What We Do Well
Susan Reid’s thoughts on women entrepreneurs got me thinking about the SocialSphere and what makes us all successful when we are. It’s no surprise that those entrepreneurial traits that she outlines are found in familiar places online.
Susan points out that successful entrepreneurs have several traits in common. I found those traits alive and well online.
- discipline …
Laser focus at Zen Habits
- direction …
Clarity, simplicity, and consistency at 37 Signals
- detailed plans of action …
planning for creative productivity at Lateral Action
- decision making ability …
decision or choice — know the difference?
- developmental network — mentors, coaches, personal board of directors — who help focus their strategy …
including mentoring advice from the Wall Street Journal
- determination and confidence …
Chris Brogan on blazing trails
- distinctive ability to perceive problems or setbacks as doorways or opportunities …
living Life in Perpetual Beta
She added business leadership characteristics that seem to be found more often in women — an affinity for balanced, life-style businesses; a bias toward service-focused, customer care; values-led business leadership; faith in intuition, trust, and holistic decision-making; and a success definition that includes relationships. Great social media practitioners — men and women — work toward those same people-centered values. . . . This framework for measuring social media from Peter Kim points to the core of that likemindedness. The very word social in social media and social networking seems to make that people-centeredness an obvious trait.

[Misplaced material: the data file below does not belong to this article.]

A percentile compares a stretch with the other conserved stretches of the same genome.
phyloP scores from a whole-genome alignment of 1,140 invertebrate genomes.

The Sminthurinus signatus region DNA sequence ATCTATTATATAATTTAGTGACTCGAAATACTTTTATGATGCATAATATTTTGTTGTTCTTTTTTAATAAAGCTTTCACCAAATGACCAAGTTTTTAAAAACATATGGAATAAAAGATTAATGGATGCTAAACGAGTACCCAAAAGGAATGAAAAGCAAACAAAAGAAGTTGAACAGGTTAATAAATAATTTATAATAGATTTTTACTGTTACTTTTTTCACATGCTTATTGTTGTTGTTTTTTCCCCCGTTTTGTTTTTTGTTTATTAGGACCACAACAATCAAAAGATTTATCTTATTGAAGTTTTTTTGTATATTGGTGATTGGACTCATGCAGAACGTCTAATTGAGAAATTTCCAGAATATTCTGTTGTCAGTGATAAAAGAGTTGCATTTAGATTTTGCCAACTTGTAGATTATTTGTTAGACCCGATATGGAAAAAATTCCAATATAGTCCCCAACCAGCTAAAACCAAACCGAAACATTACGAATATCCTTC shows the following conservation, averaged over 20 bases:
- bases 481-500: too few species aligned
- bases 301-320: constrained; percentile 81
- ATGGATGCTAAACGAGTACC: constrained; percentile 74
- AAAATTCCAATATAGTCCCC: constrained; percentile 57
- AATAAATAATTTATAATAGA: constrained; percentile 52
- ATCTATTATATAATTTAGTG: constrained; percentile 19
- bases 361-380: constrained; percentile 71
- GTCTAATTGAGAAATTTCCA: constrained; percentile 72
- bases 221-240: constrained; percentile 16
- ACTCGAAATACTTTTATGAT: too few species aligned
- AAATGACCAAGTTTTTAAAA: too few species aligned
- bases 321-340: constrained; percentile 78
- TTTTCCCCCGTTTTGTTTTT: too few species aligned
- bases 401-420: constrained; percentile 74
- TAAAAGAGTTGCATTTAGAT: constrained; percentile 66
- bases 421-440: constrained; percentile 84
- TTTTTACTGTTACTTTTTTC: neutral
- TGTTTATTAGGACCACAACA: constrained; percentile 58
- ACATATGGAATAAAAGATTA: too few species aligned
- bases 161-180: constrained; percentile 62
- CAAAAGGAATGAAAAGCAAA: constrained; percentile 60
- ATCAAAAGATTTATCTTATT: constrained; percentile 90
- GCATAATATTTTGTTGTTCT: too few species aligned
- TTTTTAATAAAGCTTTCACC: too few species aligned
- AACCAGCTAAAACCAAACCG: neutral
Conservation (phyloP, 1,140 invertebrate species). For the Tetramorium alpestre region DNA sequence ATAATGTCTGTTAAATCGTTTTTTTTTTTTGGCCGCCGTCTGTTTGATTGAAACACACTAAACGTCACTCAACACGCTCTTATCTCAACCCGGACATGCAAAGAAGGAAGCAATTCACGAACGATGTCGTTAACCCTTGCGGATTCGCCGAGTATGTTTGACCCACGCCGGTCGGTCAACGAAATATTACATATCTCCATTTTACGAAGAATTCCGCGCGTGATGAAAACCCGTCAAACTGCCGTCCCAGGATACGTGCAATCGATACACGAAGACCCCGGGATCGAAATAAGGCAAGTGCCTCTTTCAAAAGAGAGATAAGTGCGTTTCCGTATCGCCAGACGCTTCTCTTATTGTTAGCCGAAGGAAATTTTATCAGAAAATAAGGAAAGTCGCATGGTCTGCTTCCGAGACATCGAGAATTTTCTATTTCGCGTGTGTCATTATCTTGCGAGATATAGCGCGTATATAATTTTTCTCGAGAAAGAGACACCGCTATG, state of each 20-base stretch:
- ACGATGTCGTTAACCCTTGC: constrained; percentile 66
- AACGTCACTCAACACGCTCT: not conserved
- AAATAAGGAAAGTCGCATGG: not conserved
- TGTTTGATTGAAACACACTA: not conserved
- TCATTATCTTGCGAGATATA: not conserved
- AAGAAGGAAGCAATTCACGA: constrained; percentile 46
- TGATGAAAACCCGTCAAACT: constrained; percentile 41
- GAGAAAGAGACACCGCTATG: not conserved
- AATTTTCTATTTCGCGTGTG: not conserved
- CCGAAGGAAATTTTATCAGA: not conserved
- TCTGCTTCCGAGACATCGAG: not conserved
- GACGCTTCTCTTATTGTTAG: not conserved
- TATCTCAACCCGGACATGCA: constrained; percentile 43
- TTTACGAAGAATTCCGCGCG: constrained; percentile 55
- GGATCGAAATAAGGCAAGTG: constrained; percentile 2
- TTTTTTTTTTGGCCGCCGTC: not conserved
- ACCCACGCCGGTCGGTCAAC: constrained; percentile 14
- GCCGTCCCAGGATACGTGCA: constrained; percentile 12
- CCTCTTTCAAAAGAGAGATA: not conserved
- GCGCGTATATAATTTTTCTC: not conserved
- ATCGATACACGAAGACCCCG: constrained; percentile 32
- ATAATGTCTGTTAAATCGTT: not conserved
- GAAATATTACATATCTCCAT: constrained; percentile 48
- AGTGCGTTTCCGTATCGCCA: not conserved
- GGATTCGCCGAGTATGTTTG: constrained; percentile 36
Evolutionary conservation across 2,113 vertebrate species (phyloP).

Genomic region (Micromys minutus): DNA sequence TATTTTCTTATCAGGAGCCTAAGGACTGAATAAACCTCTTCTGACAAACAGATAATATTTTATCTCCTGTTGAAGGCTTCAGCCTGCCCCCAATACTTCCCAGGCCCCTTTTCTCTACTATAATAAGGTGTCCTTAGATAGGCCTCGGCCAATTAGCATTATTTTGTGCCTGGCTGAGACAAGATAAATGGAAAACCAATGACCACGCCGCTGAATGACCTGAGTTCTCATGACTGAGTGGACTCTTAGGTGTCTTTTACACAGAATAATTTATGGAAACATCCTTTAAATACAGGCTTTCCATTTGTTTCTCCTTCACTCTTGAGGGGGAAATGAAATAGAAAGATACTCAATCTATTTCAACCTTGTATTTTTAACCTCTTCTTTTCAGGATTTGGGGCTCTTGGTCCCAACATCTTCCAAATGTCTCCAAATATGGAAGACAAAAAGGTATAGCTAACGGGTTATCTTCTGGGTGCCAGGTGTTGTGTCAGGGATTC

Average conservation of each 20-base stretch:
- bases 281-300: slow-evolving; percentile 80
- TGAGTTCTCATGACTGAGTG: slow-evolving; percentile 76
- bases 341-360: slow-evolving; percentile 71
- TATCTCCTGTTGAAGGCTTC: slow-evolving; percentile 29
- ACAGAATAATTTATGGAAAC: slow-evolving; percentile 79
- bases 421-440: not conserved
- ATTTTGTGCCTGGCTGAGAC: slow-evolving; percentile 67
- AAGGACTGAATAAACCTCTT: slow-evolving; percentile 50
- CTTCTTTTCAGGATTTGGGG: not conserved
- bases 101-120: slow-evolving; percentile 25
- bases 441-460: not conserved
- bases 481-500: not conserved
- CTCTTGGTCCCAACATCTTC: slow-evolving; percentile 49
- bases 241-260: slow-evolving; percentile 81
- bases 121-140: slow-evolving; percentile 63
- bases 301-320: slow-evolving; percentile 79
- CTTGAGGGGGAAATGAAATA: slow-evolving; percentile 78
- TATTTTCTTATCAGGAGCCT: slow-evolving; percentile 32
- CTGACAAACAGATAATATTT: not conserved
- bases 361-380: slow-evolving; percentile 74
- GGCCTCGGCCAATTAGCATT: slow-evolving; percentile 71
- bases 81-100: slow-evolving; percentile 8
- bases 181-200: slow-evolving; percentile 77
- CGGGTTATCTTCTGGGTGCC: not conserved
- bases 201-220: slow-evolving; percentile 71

When I read the last section, Top Five Mistakes Made by Women in Business, I began looking at our online conversation and and how we might handle it best for new people arriving in the SocialSphere. .
How to Connect with New Arrivals to the SocialSphere
Credibility comes from the “context and content.” People meet us and try to place us among what they already know. They use their experience and our first impression — how we look, what we say, what we do — to recognize signs that might validate our consistency, integrity, competence, and trustworthiness.